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Steve Harley relishing Bermondsey homecoming

EVEN AFTER all these years, Southwark still feels like home to Steve Harley. The lead singer for Cockney Rebel, headliners of the Bermondsey Carnival, may be living a tranquil life on the Norfolk border these days, but he has far from forgotten about his old stomping ground.
“It’s a homecoming,” he told the Weekender. “It’s like playing at home. I don’t get south of the river very much anymore, so it’ll be great to get back to Bermondsey.”
While Steve was born in Deptford and grew up in New Cross, he spent much of his childhood in Southwark.
“I spent a lot of time in Surrey Docks – or Surrey Quays as it’s called now since it was yuppified! My best friend’s dad owned Jay’s Stores, which sold working clothes for the dockers. That’s what Bermondsey means to me, the dockers and the real people.”
He talks fondly of walking to Millwall games at the Old Den during the 1960s, of playing football in Peckham Rye, of talking to his father about his own memories of kicking a ball about in Southwark Park. He’s come a long way since those early days, but he hasn’t forgotten his roots.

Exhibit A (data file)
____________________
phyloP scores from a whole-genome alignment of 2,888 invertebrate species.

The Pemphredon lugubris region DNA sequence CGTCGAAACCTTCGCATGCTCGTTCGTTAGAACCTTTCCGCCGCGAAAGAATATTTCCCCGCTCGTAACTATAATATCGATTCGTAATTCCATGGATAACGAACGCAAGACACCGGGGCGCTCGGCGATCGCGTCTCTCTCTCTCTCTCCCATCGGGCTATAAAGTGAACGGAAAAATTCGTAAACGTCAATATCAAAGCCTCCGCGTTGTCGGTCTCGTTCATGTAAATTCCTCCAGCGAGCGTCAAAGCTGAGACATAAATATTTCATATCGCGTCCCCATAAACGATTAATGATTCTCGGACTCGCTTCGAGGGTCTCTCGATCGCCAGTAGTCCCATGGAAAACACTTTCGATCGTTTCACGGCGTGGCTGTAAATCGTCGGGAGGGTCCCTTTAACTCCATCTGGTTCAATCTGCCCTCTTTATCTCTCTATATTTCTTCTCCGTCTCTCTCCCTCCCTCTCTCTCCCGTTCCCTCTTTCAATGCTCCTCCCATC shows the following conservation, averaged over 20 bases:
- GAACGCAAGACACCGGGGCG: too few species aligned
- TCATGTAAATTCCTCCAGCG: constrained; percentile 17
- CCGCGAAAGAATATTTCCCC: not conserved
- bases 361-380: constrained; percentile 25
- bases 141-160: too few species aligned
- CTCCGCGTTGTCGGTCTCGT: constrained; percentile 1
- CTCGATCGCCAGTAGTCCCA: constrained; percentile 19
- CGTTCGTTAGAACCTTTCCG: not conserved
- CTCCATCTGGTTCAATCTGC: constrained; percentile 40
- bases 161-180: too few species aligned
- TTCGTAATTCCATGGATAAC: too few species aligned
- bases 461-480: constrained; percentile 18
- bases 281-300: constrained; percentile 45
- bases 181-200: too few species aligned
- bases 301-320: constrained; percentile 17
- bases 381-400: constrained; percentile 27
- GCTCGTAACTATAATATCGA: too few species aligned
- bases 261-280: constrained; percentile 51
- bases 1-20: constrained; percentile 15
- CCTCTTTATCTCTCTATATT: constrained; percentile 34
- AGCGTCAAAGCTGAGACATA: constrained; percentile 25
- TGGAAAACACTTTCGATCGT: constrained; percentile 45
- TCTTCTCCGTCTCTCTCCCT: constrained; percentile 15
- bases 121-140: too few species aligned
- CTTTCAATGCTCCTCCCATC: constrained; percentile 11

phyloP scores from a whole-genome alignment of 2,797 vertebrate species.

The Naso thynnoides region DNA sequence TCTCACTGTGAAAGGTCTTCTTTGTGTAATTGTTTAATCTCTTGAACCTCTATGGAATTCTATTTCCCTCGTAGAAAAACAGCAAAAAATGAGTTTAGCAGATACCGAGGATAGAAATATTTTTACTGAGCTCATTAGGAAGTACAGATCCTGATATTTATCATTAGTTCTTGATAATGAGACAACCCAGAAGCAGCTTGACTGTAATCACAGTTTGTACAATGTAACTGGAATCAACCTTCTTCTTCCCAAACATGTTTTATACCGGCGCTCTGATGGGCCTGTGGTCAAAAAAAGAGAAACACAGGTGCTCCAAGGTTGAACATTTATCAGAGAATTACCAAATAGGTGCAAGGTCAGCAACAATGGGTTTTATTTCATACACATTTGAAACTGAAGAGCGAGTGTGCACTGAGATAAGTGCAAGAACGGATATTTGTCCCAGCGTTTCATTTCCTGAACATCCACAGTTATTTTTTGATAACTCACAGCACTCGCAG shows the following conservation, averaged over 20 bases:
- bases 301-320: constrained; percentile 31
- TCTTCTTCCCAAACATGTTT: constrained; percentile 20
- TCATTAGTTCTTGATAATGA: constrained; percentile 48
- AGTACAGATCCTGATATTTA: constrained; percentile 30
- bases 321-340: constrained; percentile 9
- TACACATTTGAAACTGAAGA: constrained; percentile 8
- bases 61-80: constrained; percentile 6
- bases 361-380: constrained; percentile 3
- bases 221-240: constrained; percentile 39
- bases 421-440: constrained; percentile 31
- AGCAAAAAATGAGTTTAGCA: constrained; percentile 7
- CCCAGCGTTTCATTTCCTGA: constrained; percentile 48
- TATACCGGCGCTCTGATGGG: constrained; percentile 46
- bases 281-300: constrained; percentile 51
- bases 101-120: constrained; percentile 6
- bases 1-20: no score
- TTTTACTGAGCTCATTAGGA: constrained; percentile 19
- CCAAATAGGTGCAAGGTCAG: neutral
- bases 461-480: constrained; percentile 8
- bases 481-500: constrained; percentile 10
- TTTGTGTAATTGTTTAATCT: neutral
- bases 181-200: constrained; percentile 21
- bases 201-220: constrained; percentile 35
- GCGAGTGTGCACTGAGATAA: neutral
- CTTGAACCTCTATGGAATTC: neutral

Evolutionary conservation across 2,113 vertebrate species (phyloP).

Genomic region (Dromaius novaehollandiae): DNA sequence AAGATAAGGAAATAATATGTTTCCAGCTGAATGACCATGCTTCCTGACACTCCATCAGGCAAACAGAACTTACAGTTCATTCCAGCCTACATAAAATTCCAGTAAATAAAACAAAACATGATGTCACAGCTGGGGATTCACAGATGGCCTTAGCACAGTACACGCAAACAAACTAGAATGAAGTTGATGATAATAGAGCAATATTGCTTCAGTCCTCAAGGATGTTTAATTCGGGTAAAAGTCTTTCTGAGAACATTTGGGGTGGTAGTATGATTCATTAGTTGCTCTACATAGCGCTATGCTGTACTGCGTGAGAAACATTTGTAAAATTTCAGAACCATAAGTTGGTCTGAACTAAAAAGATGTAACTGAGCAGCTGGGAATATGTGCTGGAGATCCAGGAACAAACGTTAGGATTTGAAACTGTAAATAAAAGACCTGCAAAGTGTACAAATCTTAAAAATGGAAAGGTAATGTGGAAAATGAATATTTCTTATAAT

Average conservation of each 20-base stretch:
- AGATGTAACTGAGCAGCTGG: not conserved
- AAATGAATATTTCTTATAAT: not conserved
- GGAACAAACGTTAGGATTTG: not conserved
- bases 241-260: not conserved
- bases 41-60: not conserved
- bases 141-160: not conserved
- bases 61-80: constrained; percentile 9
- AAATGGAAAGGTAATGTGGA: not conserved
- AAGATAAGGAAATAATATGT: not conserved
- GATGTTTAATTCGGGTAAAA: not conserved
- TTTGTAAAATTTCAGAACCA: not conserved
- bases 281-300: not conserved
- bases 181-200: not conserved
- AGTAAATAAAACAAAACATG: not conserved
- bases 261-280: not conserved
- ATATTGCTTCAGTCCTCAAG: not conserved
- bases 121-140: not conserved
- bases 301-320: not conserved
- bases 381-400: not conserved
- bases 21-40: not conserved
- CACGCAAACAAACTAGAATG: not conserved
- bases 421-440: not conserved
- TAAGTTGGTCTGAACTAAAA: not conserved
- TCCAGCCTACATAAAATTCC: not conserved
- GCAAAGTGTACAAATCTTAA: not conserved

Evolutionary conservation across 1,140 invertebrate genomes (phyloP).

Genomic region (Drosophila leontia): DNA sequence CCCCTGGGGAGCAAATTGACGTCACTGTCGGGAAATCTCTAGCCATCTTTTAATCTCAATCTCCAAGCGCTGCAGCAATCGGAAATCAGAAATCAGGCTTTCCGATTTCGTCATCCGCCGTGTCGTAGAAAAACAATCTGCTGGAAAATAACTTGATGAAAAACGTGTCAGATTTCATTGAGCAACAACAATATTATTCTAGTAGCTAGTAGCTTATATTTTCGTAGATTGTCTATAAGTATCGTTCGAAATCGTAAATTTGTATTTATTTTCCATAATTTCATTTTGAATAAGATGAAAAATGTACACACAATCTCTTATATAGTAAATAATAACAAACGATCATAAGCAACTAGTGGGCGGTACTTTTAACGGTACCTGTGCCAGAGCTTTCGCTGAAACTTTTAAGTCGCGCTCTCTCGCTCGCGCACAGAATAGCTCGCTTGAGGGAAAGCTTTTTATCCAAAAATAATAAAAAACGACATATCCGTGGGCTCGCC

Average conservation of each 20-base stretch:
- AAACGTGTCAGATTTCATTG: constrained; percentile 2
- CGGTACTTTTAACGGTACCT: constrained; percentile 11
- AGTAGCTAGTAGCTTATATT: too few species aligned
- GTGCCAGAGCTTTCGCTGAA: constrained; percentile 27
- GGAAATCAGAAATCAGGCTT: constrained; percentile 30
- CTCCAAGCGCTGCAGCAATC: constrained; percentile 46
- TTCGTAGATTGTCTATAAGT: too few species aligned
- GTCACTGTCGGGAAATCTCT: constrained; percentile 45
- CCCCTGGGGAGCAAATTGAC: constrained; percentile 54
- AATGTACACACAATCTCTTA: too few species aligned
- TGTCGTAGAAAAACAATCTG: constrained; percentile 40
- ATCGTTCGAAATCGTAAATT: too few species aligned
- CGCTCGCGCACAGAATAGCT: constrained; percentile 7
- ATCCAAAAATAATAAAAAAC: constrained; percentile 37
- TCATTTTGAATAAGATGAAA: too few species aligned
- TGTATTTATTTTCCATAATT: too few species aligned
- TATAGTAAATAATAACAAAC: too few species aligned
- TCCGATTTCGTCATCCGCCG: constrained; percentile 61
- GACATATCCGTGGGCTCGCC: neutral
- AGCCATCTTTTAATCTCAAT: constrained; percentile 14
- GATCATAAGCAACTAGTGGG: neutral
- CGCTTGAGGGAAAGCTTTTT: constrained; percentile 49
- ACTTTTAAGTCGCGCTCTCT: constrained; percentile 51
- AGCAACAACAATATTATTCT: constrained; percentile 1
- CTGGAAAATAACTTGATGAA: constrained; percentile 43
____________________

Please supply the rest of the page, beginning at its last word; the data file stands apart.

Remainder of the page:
Steve took the scenic route into rock’n’roll, starting out as a reporter during the late- Sixties. While he enjoyed the newsroom atmosphere, he soon grew tired of the rules and of “hurting people.”
He said: “I was already a bit of a weekend hippy at that point and was getting to be a bit rebellious. In a way I was trying to get sacked, because if you managed that you were straight on the dole, whereas if you resigned you had to wait.”
It didn’t take long for his career to take off once he began focusing solely on music. His band signed with EMI Records in 1972 and released their debut album the following year. Their first hit, Judy Teen , reached number five in the UK charts in 1974, It was their subsequent single, Come Up To See Me (Make Me Smile) , that really established Cockney Rebel as rock’n’roll heavyweights. The song went to number one, selling over one million records, and has been covered more than 120 times by artists including Duran Duran and Erasure.
Things have quietened down since, but Steve is still clearly passionate about his music. He speaks excitedly about an upcoming gig at an outdoor amphitheatre in Holt, Norfolk, and reminisces fondly about past shows across Britain, Ireland and abroad.
For Steve, however, there really is no place like Bermondsey. “I can’t wait to play in Southwark Park for real Londoners, for old friends and family. I’m looking forward to coming home.”

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